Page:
So, when it comes to leaking confidential taxpayer information for partisan advantage, the IRS got away with it.

May 27, 2014

Infantilizing university students

Filed under: Liberty, Media, Politics, USA — Tags: , , , — Nicholas @ 07:03

Robert and Araz Shibley say that the push for trigger warnings over a larger share of university course content will help to ensure that students remain unready for the stresses of real life after leaving the cloisters of academia:

When a college places limits on the topics their students can encounter, it effectively robs them of a complete education. To attend college is (or should be) to deliberately seek out an experience in which one will wrestle with humanity’s most serious issues. Students and professors must be able to discuss such topics like the adults they are. Trigger warning policies make this kind of discourse less likely to take place. Instead, they send the troubling message that professors should avoid ideas that could potentially spark an emotional response from their students, and they guarantee that the students who skip certain lectures or assignments will not receive the full benefit of the classroom experience.

This is of particular concern in fields where “triggering” subjects are likely to be important to the understanding of the subject matter; the warnings guarantee the result of a student body that is less informed and knowledgeable about the subject. Imagine attempting to lead a classroom discussion about, say, the Rape of Nanking in the context of a “trigger warning” campus. Virtually no detail of that or many other sorry chapters of human history is less than massively disturbing. Yet avoiding or glossing over the many distressing aspects of war — or, worse, allowing students to skip lessons on it altogether — will leave students with a very incomplete comprehension of the subject. As Conor Friedersdorf writes in his piece on trigger warnings, “Surely college students should know what’s coming when they set out to plumb human civilization. A huge part of it is a horror show. To spare us upset would require morphine.”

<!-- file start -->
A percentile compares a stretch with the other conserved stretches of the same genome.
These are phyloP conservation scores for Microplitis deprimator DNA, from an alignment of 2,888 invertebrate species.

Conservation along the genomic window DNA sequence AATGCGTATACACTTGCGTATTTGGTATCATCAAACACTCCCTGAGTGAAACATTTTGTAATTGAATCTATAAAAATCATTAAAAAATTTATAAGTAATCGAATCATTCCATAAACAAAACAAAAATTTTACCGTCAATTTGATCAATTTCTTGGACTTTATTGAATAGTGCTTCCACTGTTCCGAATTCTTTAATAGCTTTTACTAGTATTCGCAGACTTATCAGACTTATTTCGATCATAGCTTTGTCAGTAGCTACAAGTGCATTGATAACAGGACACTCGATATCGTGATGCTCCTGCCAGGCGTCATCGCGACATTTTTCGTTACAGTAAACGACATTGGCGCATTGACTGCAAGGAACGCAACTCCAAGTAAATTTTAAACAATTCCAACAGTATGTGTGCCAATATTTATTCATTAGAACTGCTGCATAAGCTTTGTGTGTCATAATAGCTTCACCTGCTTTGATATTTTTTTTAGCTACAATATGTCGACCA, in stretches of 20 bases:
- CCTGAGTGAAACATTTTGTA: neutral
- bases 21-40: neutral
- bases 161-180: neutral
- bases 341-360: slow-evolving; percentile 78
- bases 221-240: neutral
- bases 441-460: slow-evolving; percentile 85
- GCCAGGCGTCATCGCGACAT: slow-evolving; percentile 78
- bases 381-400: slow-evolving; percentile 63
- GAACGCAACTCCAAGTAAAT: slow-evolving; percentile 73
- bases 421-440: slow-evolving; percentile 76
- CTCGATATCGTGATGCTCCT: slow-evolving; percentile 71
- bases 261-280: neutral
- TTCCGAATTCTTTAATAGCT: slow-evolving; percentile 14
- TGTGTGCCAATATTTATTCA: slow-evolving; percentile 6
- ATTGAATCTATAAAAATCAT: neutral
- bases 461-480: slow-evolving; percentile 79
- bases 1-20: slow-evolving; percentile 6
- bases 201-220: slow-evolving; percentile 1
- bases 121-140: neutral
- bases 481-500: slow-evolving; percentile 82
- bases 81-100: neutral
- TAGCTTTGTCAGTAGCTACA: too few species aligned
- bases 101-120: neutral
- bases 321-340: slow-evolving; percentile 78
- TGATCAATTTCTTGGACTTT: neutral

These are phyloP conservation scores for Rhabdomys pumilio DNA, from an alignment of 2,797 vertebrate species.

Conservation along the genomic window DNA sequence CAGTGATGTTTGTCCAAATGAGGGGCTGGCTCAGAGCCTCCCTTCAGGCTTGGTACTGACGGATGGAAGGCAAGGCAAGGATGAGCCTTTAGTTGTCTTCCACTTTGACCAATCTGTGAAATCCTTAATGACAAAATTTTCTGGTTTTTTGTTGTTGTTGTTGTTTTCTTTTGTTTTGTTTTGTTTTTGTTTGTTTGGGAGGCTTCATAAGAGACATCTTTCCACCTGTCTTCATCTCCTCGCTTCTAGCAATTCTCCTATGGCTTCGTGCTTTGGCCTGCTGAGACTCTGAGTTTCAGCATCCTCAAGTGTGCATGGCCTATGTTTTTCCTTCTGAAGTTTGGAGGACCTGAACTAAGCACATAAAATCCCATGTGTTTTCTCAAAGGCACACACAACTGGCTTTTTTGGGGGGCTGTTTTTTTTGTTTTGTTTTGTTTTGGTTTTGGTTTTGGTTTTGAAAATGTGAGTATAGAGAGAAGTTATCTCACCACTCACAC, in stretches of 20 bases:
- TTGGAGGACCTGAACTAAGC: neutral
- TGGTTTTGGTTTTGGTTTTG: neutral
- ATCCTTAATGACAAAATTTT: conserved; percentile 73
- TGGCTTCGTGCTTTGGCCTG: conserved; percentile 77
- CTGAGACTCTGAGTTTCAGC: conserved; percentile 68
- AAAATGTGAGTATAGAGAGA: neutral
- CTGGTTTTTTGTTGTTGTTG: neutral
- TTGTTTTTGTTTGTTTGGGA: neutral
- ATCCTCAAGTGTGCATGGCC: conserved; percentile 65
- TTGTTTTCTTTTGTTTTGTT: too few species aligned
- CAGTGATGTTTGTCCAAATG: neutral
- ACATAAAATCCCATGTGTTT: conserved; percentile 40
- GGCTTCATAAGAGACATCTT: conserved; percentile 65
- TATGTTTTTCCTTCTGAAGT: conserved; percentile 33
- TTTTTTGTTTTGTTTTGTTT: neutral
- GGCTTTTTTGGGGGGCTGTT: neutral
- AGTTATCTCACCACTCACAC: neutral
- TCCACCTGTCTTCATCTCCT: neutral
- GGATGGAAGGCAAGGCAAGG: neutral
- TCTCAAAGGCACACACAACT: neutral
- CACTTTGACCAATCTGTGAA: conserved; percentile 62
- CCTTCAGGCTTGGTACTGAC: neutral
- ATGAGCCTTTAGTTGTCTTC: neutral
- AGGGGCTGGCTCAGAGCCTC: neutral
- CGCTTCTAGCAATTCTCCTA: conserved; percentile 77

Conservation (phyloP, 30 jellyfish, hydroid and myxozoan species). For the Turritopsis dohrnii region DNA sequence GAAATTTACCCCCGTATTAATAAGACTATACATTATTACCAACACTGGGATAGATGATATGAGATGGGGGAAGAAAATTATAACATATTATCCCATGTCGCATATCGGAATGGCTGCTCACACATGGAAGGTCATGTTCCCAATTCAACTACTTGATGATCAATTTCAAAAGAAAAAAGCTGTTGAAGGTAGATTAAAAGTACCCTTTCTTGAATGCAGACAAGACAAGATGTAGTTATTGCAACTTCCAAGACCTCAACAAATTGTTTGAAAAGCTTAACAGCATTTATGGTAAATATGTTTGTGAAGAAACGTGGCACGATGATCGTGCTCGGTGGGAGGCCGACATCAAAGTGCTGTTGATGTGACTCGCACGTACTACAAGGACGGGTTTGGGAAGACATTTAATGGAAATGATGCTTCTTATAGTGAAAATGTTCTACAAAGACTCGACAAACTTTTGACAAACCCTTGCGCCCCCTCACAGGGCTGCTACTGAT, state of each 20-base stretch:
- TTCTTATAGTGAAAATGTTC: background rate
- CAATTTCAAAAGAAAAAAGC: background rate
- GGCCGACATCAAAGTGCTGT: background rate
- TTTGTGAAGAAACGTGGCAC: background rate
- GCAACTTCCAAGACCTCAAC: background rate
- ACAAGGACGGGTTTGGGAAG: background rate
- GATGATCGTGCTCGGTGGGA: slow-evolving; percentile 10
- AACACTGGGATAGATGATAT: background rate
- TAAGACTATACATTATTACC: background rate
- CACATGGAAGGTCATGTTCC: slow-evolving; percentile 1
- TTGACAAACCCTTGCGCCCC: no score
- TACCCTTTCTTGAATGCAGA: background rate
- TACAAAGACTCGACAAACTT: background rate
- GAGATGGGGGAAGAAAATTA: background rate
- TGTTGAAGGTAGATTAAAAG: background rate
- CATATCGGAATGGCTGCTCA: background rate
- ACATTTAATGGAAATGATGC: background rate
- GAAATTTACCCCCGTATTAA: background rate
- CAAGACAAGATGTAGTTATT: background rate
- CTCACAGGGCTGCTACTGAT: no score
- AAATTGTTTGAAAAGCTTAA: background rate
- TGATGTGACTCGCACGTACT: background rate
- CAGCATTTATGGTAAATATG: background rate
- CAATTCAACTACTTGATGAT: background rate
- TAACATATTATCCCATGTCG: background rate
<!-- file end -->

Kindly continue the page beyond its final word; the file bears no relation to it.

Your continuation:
[…]

Prior to the 1960s, it was assumed that colleges and universities would stand in loco parentis (in the place of the parents) when it came to their students. The campus foment of the 1960s, capped off by the lowering of the voting age to 18 in 1971, was thought to have ended the era of in loco parentis and its distinctively paternalistic features, like curfews for women on campus, disciplinary action for perceived moral failures, single-sex dorms that barred members of the opposite sex from even visiting, and restrictions on free speech. Yet today’s campuses are slowly rebuilding themselves into even stricter parents than they were in the 1950s.

By adopting measures like restrictive speech codes, free speech zones, and mandatory “training” on how to speak to and relate with other students, colleges have long been creating an environment similar to that of living with an inflexible and officious parent. Trigger warnings now threaten to drag the protective impulse of parenting into the college curriculum itself. If we want colleges to train students to be rational, free-thinking, fully participating members of a democratic society, mandating trigger warnings is an excellent way to ensure that we fail.